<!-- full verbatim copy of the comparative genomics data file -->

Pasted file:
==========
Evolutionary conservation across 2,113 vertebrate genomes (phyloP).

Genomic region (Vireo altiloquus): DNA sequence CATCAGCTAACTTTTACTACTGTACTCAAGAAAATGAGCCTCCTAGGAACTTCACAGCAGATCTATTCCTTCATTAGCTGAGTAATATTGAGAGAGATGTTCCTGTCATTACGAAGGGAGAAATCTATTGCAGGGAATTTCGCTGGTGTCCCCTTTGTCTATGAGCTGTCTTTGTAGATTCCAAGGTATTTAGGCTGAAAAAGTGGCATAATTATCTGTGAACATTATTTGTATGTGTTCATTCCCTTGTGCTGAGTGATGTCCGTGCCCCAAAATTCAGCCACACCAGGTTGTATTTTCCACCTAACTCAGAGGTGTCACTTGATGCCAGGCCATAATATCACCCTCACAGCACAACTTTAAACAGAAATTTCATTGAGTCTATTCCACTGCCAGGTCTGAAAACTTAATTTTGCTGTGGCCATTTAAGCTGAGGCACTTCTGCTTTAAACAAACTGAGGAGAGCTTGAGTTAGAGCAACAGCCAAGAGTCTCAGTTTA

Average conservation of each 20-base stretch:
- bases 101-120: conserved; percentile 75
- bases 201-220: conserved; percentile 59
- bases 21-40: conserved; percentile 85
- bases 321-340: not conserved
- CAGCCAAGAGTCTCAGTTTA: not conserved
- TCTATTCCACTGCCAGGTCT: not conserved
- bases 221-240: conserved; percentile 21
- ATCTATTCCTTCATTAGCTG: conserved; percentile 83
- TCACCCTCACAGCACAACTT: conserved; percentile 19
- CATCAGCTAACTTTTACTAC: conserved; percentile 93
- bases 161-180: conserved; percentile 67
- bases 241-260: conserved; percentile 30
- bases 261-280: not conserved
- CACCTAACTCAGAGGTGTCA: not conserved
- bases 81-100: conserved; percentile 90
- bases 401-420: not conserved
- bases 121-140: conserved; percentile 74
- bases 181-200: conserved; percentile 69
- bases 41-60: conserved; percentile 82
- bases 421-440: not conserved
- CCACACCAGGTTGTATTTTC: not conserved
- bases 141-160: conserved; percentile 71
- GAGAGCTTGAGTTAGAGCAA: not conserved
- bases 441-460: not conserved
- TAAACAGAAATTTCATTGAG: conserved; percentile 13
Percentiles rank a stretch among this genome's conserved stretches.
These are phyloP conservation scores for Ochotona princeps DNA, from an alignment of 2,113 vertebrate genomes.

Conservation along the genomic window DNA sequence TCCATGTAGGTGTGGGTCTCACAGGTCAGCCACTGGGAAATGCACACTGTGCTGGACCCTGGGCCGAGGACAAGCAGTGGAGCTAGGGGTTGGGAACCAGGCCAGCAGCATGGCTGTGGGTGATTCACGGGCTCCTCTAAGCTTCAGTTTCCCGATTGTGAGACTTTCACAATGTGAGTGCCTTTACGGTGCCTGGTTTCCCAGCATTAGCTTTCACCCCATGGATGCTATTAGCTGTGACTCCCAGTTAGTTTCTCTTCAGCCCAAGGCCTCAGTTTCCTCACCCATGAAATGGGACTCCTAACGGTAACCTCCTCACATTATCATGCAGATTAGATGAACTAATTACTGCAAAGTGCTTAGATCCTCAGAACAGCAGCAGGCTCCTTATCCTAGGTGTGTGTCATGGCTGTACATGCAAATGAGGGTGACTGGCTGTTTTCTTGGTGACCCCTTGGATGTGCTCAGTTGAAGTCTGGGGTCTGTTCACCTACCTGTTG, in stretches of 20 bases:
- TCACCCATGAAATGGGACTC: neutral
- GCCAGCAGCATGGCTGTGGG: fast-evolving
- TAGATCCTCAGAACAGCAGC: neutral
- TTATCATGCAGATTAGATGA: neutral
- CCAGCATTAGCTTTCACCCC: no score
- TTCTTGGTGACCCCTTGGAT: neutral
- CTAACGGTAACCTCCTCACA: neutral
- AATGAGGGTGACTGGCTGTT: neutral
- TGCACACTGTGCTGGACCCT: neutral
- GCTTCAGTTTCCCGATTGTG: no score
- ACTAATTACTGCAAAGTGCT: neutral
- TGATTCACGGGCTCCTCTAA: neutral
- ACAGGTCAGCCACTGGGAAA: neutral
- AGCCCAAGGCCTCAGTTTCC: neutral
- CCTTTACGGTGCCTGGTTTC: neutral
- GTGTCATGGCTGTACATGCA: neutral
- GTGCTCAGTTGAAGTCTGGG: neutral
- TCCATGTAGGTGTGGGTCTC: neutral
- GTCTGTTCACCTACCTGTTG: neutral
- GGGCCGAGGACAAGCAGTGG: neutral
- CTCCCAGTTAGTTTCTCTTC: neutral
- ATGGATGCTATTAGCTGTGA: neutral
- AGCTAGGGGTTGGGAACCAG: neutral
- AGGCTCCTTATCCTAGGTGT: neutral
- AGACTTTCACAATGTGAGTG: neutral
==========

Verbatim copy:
Evolutionary conservation across 2,113 vertebrate genomes (phyloP).

Genomic region (Vireo altiloquus): DNA sequence CATCAGCTAACTTTTACTACTGTACTCAAGAAAATGAGCCTCCTAGGAACTTCACAGCAGATCTATTCCTTCATTAGCTGAGTAATATTGAGAGAGATGTTCCTGTCATTACGAAGGGAGAAATCTATTGCAGGGAATTTCGCTGGTGTCCCCTTTGTCTATGAGCTGTCTTTGTAGATTCCAAGGTATTTAGGCTGAAAAAGTGGCATAATTATCTGTGAACATTATTTGTATGTGTTCATTCCCTTGTGCTGAGTGATGTCCGTGCCCCAAAATTCAGCCACACCAGGTTGTATTTTCCACCTAACTCAGAGGTGTCACTTGATGCCAGGCCATAATATCACCCTCACAGCACAACTTTAAACAGAAATTTCATTGAGTCTATTCCACTGCCAGGTCTGAAAACTTAATTTTGCTGTGGCCATTTAAGCTGAGGCACTTCTGCTTTAAACAAACTGAGGAGAGCTTGAGTTAGAGCAACAGCCAAGAGTCTCAGTTTA

Average conservation of each 20-base stretch:
- bases 101-120: conserved; percentile 75
- bases 201-220: conserved; percentile 59
- bases 21-40: conserved; percentile 85
- bases 321-340: not conserved
- CAGCCAAGAGTCTCAGTTTA: not conserved
- TCTATTCCACTGCCAGGTCT: not conserved
- bases 221-240: conserved; percentile 21
- ATCTATTCCTTCATTAGCTG: conserved; percentile 83
- TCACCCTCACAGCACAACTT: conserved; percentile 19
- CATCAGCTAACTTTTACTAC: conserved; percentile 93
- bases 161-180: conserved; percentile 67
- bases 241-260: conserved; percentile 30
- bases 261-280: not conserved
- CACCTAACTCAGAGGTGTCA: not conserved
- bases 81-100: conserved; percentile 90
- bases 401-420: not conserved
- bases 121-140: conserved; percentile 74
- bases 181-200: conserved; percentile 69
- bases 41-60: conserved; percentile 82
- bases 421-440: not conserved
- CCACACCAGGTTGTATTTTC: not conserved
- bases 141-160: conserved; percentile 71
- GAGAGCTTGAGTTAGAGCAA: not conserved
- bases 441-460: not conserved
- TAAACAGAAATTTCATTGAG: conserved; percentile 13
Percentiles rank a stretch among this genome's conserved stretches.
These are phyloP conservation scores for Ochotona princeps DNA, from an alignment of 2,113 vertebrate genomes.

Conservation along the genomic window DNA sequence TCCATGTAGGTGTGGGTCTCACAGGTCAGCCACTGGGAAATGCACACTGTGCTGGACCCTGGGCCGAGGACAAGCAGTGGAGCTAGGGGTTGGGAACCAGGCCAGCAGCATGGCTGTGGGTGATTCACGGGCTCCTCTAAGCTTCAGTTTCCCGATTGTGAGACTTTCACAATGTGAGTGCCTTTACGGTGCCTGGTTTCCCAGCATTAGCTTTCACCCCATGGATGCTATTAGCTGTGACTCCCAGTTAGTTTCTCTTCAGCCCAAGGCCTCAGTTTCCTCACCCATGAAATGGGACTCCTAACGGTAACCTCCTCACATTATCATGCAGATTAGATGAACTAATTACTGCAAAGTGCTTAGATCCTCAGAACAGCAGCAGGCTCCTTATCCTAGGTGTGTGTCATGGCTGTACATGCAAATGAGGGTGACTGGCTGTTTTCTTGGTGACCCCTTGGATGTGCTCAGTTGAAGTCTGGGGTCTGTTCACCTACCTGTTG, in stretches of 20 bases:
- TCACCCATGAAATGGGACTC: neutral
- GCCAGCAGCATGGCTGTGGG: fast-evolving
- TAGATCCTCAGAACAGCAGC: neutral
- TTATCATGCAGATTAGATGA: neutral
- CCAGCATTAGCTTTCACCCC: no score
- TTCTTGGTGACCCCTTGGAT: neutral
- CTAACGGTAACCTCCTCACA: neutral
- AATGAGGGTGACTGGCTGTT: neutral
- TGCACACTGTGCTGGACCCT: neutral
- GCTTCAGTTTCCCGATTGTG: no score
- ACTAATTACTGCAAAGTGCT: neutral
- TGATTCACGGGCTCCTCTAA: neutral
- ACAGGTCAGCCACTGGGAAA: neutral
- AGCCCAAGGCCTCAGTTTCC: neutral
- CCTTTACGGTGCCTGGTTTC: neutral
- GTGTCATGGCTGTACATGCA: neutral
- GTGCTCAGTTGAAGTCTGGG: neutral
- TCCATGTAGGTGTGGGTCTC: neutral
- GTCTGTTCACCTACCTGTTG: neutral
- GGGCCGAGGACAAGCAGTGG: neutral
- CTCCCAGTTAGTTTCTCTTC: neutral
- ATGGATGCTATTAGCTGTGA: neutral
- AGCTAGGGGTTGGGAACCAG: neutral
- AGGCTCCTTATCCTAGGTGT: neutral
- AGACTTTCACAATGTGAGTG: neutral